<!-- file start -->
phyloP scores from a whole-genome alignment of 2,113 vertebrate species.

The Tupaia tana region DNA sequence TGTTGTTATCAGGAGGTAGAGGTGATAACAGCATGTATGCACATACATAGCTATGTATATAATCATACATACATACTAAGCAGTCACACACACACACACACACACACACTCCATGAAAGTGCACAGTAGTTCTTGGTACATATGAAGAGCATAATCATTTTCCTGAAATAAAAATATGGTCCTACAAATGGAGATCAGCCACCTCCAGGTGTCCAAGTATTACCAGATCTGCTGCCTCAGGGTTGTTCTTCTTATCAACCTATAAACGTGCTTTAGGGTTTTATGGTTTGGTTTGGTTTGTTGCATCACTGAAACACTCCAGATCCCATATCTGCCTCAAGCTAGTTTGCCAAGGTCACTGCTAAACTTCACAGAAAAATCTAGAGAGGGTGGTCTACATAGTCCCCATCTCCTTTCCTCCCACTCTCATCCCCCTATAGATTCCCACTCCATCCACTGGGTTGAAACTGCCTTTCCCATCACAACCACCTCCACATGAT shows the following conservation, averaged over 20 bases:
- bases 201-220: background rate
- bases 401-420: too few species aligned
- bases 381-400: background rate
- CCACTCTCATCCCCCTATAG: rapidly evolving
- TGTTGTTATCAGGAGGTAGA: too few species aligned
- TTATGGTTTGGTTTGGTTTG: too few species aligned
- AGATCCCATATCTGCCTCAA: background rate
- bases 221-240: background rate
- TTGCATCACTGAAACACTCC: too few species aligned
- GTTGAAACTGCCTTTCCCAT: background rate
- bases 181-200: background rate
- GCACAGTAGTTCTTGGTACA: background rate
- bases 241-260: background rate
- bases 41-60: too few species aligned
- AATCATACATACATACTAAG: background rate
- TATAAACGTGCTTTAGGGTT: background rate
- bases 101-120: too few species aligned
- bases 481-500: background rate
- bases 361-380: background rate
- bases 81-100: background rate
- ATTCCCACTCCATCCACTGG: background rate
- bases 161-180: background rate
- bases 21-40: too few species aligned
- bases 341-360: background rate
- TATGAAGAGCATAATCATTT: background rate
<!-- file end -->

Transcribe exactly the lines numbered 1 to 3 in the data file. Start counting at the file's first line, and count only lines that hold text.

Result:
phyloP scores from a whole-genome alignment of 2,113 vertebrate species.

The Tupaia tana region DNA sequence TGTTGTTATCAGGAGGTAGAGGTGATAACAGCATGTATGCACATACATAGCTATGTATATAATCATACATACATACTAAGCAGTCACACACACACACACACACACACACTCCATGAAAGTGCACAGTAGTTCTTGGTACATATGAAGAGCATAATCATTTTCCTGAAATAAAAATATGGTCCTACAAATGGAGATCAGCCACCTCCAGGTGTCCAAGTATTACCAGATCTGCTGCCTCAGGGTTGTTCTTCTTATCAACCTATAAACGTGCTTTAGGGTTTTATGGTTTGGTTTGGTTTGTTGCATCACTGAAACACTCCAGATCCCATATCTGCCTCAAGCTAGTTTGCCAAGGTCACTGCTAAACTTCACAGAAAAATCTAGAGAGGGTGGTCTACATAGTCCCCATCTCCTTTCCTCCCACTCTCATCCCCCTATAGATTCCCACTCCATCCACTGGGTTGAAACTGCCTTTCCCATCACAACCACCTCCACATGAT shows the following conservation, averaged over 20 bases:
- bases 201-220: background rate